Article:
How to Pass the CogAT 1st Grade Test in 2023
Updated January 23, 2023
When your child is of education age, assessing their cognitive abilities is a good way to examine their development compared to other children of the same age.
Like an aptitude test, or an exam where you need to assess knowledge of numbers, words and spatial awareness, a cognitive ability test will enable you to gain an understanding of their abilities – and what your child might need to work on to meet the average for their age group or exceed the averages and be assessed as gifted.
This is where the The CogAT Test comes in, and you will learn the ins and outs of the Cognitive Abilities Test, what it is, and how you can prepare your child for the CogAT test.
The CogAT Test, otherwise known as the Cognitive Abilities Test, is an assessment for children designed to measure their cognitive development.
It will look at your child’s ability for general reasoning and problem solving in three varying sectors – quantitative, non-verbal and verbal – which you will learn more about later.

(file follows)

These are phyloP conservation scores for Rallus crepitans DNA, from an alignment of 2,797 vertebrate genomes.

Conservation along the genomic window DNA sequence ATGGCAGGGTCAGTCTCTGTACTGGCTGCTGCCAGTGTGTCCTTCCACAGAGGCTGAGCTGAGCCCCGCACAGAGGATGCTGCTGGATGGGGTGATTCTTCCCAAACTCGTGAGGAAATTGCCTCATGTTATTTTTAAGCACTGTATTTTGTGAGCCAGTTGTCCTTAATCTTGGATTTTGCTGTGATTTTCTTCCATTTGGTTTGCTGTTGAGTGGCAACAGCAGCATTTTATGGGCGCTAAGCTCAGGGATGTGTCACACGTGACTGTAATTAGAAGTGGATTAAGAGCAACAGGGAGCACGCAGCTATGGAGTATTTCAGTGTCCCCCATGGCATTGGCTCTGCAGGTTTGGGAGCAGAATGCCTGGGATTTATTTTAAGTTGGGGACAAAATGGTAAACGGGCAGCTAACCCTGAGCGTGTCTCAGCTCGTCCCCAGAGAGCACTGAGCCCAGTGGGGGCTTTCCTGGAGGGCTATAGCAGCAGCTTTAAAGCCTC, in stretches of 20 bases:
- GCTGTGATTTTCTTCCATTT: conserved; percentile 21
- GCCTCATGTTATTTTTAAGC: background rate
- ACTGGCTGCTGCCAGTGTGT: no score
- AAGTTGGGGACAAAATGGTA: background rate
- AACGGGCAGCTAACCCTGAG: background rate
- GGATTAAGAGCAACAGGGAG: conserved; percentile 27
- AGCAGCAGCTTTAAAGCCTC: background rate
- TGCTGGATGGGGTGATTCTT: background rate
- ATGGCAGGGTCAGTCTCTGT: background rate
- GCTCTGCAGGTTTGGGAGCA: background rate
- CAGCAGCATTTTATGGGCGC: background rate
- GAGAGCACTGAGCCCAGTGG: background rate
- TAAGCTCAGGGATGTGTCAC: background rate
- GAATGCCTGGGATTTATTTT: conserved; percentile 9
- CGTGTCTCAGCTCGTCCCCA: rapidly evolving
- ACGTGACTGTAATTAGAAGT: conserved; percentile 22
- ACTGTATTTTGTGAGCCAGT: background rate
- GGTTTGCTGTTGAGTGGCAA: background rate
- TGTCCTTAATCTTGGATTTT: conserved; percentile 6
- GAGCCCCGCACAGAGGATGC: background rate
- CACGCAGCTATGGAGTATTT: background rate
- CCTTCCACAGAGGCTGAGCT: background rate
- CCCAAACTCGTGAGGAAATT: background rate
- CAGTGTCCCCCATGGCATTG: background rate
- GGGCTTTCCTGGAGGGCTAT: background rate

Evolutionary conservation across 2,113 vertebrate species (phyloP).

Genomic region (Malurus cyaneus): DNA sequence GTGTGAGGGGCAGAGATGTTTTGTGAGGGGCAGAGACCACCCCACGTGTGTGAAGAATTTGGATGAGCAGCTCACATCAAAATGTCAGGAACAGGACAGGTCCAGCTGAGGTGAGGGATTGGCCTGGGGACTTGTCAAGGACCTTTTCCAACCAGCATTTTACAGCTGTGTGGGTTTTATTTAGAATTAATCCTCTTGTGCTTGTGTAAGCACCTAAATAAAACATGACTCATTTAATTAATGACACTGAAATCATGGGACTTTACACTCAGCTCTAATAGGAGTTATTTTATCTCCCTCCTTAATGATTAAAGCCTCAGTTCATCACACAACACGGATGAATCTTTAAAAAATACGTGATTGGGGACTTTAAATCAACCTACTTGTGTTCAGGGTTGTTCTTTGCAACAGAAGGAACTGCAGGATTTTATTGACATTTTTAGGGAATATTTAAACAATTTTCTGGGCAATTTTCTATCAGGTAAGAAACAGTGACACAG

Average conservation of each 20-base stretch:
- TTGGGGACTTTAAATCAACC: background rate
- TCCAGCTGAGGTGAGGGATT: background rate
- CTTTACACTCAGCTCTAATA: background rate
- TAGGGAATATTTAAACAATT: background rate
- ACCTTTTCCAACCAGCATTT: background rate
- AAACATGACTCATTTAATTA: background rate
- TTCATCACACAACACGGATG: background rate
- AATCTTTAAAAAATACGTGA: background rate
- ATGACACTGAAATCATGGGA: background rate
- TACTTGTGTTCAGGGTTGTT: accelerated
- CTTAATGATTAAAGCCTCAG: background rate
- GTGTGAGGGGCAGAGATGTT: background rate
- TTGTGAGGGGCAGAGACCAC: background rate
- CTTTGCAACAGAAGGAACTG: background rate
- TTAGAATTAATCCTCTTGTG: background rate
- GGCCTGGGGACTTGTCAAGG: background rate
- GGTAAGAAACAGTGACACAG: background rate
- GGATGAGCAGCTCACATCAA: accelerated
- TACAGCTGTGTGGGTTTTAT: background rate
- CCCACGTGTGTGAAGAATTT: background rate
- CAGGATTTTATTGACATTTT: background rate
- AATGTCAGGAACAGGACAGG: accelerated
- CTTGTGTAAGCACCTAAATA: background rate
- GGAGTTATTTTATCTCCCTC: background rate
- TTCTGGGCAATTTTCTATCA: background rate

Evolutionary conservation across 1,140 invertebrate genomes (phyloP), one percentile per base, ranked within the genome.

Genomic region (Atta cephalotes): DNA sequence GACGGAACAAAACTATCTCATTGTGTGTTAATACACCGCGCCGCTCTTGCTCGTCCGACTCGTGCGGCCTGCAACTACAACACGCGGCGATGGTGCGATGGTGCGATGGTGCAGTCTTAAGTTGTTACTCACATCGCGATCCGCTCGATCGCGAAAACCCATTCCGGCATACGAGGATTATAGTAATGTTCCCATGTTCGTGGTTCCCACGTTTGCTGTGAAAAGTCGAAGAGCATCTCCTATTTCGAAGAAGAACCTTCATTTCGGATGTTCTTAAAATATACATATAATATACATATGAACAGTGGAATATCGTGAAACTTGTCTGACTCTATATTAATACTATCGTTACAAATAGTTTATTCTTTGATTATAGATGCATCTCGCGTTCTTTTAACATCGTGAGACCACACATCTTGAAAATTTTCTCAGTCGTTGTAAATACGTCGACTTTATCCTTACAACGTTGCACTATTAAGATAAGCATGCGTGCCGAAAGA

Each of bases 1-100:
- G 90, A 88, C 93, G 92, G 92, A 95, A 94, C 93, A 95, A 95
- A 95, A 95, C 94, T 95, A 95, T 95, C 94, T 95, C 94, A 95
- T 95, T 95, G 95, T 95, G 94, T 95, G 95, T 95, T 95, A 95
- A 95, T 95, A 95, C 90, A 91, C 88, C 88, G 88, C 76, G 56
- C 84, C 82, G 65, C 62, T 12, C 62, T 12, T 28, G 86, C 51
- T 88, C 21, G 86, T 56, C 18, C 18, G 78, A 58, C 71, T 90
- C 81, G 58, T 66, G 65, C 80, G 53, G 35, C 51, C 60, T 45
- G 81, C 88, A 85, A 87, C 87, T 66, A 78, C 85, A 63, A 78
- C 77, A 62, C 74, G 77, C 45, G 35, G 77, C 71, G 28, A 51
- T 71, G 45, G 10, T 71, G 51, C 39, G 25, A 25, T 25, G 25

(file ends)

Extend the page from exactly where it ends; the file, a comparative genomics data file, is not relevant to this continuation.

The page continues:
When a 1st grade child starts education and reaches a certain age, it is key for educational professionals and parents to gain an understanding of how far a child has developed compared to other children of the same age.
The tests will determine if a child needs extra help within their educational facility or something that they might need to focus on at home.
Although testing a child is not easy and might be overwhelming for you and your child, there are many benefits of taking the test and ways you can help your child prepare for the assessment.
We would advise looking into test prep and how to ensure they are ready to take the test before it is arranged. This is helpful for all children, but especially younger children who might not have been in an examination environment before.
There are 14 total levels that are set for children at different ages through the K12 age range. You will find that level 7 is the most common, as this is the level for children ages 7 – a popular age for a child to be assessed.
Each level will differ when it comes to the amount of questions, length of questions and the difficulty of the questions types – however, you will find that some of the markers are the same across the board of all levels.
Here is what you can expect to see from the CogAT test:
The test can be provided in-person (via pencil and paper) or online. Your educational practitioner will help you decide which one is best for your child.